Allergy Tips For Travelling With Severe Allergies

Allergy Tips For Travelling With Severe Allergies

We recently took a family vacay over to Ireland. As far as food allergies and our over all trip, it actually went really, really well.  Our family played, bonded, and learned, three things I love in a vacation.

But one of the biggest hiccups we had happened near the beginning of our trip.  Yes, once again, it included finding safe food at the airport.  You might remember that on our last family vacay, I wrote about arriving to Orlando right at dinnertime when we were all hungry and how we couldn’t find anything safe to eat.  I was bound and determined not to let this happen again.  Besides, we were planning to spend 2 nights in the hotel attached to the Gatwick Airport so we needed to know if there were safe food options nearby.  Unfortunately, things didn’t go exactly as planned (once again!)…

Before I get to that, there’s one question that many people ask that I want to address first:

Can you take an epipen on a plane?

The quick answer is YES, and you should.  In fact, we take ALL our EpiPens with us in our carry on (and not in our checked baggage).  The number we take depends on how long our trip is, but we usually bring between 4 and 6 of them with us on the plane.  Now back to our trip…

Research we did for travelling with Severe Allergies

Prior to leaving, I did some research in the UK food allergy groups.  Facebook groups are really great for travelling with food allergies because the locals are the best ones to help you find safe and trusted foods in their country.  I not only researched allergy smart restaurants in the Gatwick Airport where we would be staying for 2 days, I also found some safe restaurants that we used throughout our trip!  A quick search on Facebook is all you need to do to find a group in many countries.

Allergy Tip: Join allergy Facebook groups in the country you’re travelling to.  These groups are super helpful to find allergy-friendly restaurants and products that the locals trust.  

We arrived into Gatwick around 11 am local time after a full 7 hours of flying.  Our family didn’t get much sleep on the flight (does anybody??), and for us it felt like 1 or 2 am.  So we were pretty tired, but nobody was hungry.  Those of us who were able ate the meal provided by the airline and we packed a safe breakfast for my food allergy daughter.  Her breakfast was an apple, pepperoni sticks and a couple of safe muffins.   Once we arrived, we killed some time until we were able to check into our hotel that afternoon.  We were super tired but we knew we should stay up as long as possible and go to bed as close to local bedtime as possible.  

Travellling with food allergies

Unfortunately, we were all fading fast so we thought we would eat early (around 4pm London time) and then go to bed early.  Luckily we had our list of safe restaurants we’d be able to take advantage of right IN the airport, right???  Unfortunately, it didn’t work out that way.  As we talked with the hotel staff member, he broke the news that EVERY safe restaurant we had researched was INSIDE passport control, which meant we wouldn’t be able to go there. Ugh!!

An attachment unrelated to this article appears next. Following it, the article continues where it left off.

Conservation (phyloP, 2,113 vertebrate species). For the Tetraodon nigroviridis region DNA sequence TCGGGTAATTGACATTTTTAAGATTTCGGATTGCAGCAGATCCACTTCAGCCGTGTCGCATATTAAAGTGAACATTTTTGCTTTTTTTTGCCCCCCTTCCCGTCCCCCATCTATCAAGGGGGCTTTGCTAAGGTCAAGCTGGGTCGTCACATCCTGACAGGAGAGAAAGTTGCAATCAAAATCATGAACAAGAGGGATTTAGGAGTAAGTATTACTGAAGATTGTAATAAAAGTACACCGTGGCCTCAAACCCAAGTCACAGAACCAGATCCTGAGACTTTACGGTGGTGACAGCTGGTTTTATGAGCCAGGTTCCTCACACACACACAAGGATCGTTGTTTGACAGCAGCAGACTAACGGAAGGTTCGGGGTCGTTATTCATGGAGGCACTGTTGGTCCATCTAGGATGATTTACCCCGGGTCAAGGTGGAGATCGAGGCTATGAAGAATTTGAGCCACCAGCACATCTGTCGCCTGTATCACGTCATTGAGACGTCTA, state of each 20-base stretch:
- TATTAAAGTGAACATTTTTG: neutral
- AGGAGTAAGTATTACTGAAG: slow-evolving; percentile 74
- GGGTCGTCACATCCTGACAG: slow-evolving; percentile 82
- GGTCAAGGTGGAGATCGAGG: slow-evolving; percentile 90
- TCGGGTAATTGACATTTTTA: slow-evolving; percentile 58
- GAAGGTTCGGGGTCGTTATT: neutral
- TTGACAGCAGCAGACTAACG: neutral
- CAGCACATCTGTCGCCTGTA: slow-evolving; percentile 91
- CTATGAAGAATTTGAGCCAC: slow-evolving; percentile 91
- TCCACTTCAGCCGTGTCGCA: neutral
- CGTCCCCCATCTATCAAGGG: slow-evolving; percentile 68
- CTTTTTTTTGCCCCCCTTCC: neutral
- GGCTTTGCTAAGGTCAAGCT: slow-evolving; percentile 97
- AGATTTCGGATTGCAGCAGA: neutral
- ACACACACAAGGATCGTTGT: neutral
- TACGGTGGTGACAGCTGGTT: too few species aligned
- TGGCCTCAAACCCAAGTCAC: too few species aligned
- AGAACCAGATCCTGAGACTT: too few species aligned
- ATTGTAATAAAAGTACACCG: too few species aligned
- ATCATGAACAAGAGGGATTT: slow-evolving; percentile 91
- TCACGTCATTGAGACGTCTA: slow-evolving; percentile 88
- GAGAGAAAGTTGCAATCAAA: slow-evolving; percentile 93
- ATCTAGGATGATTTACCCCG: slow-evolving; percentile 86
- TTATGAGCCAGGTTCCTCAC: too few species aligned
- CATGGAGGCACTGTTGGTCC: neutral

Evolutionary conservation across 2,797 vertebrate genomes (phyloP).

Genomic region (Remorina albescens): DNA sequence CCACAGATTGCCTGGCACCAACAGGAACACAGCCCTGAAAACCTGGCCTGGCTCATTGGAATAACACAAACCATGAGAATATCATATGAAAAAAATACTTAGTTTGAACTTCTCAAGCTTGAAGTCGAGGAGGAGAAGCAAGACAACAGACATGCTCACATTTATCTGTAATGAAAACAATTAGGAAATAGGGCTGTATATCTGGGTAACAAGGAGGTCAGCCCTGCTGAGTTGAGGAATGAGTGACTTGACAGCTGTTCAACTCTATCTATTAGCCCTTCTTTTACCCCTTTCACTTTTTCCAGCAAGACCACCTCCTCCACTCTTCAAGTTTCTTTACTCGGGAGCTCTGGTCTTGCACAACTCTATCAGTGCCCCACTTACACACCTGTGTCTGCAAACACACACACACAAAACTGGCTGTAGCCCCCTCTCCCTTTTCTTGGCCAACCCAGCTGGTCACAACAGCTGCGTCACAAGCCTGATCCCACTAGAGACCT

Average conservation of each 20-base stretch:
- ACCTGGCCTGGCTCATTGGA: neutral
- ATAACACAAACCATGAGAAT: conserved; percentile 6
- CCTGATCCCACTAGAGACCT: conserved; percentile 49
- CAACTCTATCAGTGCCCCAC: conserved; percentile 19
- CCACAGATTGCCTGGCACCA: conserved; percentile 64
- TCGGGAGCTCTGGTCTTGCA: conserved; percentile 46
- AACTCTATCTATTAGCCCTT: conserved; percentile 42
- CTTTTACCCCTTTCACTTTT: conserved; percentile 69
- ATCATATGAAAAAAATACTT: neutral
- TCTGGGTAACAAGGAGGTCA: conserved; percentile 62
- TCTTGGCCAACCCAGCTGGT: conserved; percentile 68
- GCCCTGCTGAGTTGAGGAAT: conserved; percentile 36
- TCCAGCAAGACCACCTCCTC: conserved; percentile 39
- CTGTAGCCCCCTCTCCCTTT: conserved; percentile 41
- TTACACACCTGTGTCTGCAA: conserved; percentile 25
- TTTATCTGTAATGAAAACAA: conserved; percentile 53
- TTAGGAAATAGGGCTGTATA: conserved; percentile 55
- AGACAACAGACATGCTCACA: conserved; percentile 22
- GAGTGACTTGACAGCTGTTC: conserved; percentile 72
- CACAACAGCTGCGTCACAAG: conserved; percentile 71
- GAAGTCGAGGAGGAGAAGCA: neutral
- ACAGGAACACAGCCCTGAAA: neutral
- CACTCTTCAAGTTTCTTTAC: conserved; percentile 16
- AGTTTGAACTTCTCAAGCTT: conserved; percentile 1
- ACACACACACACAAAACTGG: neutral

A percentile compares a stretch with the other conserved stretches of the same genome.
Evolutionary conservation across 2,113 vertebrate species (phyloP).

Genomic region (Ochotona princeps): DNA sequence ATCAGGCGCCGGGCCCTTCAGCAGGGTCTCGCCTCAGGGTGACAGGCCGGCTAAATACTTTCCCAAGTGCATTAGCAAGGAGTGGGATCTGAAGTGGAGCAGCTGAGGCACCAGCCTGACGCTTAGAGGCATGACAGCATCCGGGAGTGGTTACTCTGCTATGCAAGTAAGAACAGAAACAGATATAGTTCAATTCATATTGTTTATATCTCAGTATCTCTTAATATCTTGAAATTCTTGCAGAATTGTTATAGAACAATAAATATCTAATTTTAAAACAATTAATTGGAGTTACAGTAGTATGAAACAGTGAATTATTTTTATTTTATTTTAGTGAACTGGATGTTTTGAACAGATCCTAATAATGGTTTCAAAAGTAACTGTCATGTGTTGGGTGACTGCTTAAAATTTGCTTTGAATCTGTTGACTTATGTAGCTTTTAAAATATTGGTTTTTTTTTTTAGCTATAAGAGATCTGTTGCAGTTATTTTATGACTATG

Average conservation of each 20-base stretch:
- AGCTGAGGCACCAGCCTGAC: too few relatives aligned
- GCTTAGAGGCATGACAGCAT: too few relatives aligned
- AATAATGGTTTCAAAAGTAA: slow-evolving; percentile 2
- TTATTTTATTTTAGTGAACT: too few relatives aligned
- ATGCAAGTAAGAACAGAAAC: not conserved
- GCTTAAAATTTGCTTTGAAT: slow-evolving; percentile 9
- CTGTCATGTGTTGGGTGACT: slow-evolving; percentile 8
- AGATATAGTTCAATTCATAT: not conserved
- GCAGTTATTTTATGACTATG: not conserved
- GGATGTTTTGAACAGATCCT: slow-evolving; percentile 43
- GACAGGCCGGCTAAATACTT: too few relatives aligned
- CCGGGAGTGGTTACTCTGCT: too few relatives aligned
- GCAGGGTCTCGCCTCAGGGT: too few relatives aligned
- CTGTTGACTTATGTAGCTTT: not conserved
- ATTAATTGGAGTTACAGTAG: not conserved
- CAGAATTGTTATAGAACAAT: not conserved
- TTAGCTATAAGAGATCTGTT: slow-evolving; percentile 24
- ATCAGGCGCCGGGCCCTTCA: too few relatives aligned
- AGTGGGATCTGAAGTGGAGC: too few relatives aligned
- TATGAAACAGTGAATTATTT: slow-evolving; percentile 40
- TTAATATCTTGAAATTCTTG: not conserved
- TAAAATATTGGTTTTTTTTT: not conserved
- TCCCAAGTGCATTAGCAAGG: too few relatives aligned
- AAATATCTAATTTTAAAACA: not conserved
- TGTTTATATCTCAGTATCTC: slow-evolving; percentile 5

When things don’t go as planned, have a backup

I was disappointed and wondered why airports seemed to cause us so much food allergy grief!  Needless to say, we were left asking around at a few restaurants to see if we could trust any of them to safely handle our daughter’s food allergy.  That said, I did learn a bit from the LAST time this happened.  This time, we didn’t wait to ask until we were hangry.  We packed safe food for a reason and this time we let my daughter eat it and supplemented it with fresh fruit that we found at the airport pharmacy.  Her meal was a pre-packaged individual gluten, peanut and nut free mac and cheese. The rest of us got something quick from one of the restaurants in the airport. 

Luckily, the lack of safe options near our accommodation at Gatwick airport only tripped us up the first night because we headed to Brighton the next day and the restaurants we researched there worked out ok.  When we went through Gatwick on the way home, we just used another pre-packaged meal of safe mac and cheese.  These mac and cheeses by Annies saved us a few times on this trip!  I realize these wouldn’t work for every food allergy family, but the idea is to have some dry and individual food options so they are ok for customs.  You may need to watch for them specifically when you’re grocery shopping.  Many times, I stock up on these meals weeks in advance because the individual meals aren’t always available.  Another idea would be pre-made oatmeal which would be easy to make with hot water.  Use your imagination and creativity!  

Conclusion

Research about the safe food options at your destination and around your hotel are super important and can be done fairly easily using local Facebook groups.  This research is great, but you should also bring easy, safe foods that you can use as a back up just in case research doesn’t turn out like you thought (especially if a grocery store isn't readily available).  Something that’s individually packed and dry is the best.

Thank goodness for pre-planning and packing!   What are your favourite, portable, safe snacks for travel or otherwise?  Share in the comments.  

Are you going on a trip soon?  If so, get a packing list for kids with food allergies so you don't forget a thing!

How to travel with food allergies